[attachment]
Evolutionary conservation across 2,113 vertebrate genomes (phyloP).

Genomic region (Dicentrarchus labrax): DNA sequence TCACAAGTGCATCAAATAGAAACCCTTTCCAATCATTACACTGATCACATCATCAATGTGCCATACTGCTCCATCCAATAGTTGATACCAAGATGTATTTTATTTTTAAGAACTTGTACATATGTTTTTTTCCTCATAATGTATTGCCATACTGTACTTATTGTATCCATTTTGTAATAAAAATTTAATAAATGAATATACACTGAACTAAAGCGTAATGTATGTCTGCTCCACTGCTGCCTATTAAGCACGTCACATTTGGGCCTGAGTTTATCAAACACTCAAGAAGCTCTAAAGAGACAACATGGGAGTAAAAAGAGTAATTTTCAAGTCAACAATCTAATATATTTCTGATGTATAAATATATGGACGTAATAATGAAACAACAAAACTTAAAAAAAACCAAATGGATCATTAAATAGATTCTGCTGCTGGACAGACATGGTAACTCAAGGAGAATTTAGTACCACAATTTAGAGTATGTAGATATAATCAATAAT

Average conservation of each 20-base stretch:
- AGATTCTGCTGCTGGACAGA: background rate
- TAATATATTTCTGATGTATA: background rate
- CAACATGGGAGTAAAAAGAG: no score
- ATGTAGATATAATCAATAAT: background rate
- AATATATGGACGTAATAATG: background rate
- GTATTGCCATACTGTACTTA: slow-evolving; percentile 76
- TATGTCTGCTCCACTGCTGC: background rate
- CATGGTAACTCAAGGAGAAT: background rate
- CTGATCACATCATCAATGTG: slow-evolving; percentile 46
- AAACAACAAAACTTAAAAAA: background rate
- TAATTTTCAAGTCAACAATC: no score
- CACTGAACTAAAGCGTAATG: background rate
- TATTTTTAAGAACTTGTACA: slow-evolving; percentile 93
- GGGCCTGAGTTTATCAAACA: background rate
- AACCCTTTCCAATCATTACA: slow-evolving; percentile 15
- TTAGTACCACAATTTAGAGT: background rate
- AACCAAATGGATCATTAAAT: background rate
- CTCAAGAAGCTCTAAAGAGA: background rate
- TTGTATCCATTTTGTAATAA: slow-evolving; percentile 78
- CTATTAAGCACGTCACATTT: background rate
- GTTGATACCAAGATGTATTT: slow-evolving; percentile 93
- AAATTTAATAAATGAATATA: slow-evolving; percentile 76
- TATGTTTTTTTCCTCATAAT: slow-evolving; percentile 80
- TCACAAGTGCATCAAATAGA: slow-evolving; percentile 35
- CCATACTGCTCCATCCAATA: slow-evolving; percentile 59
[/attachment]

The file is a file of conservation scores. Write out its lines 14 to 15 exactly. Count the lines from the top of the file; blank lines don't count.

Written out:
- TAATTTTCAAGTCAACAATC: no score
- CACTGAACTAAAGCGTAATG: background rate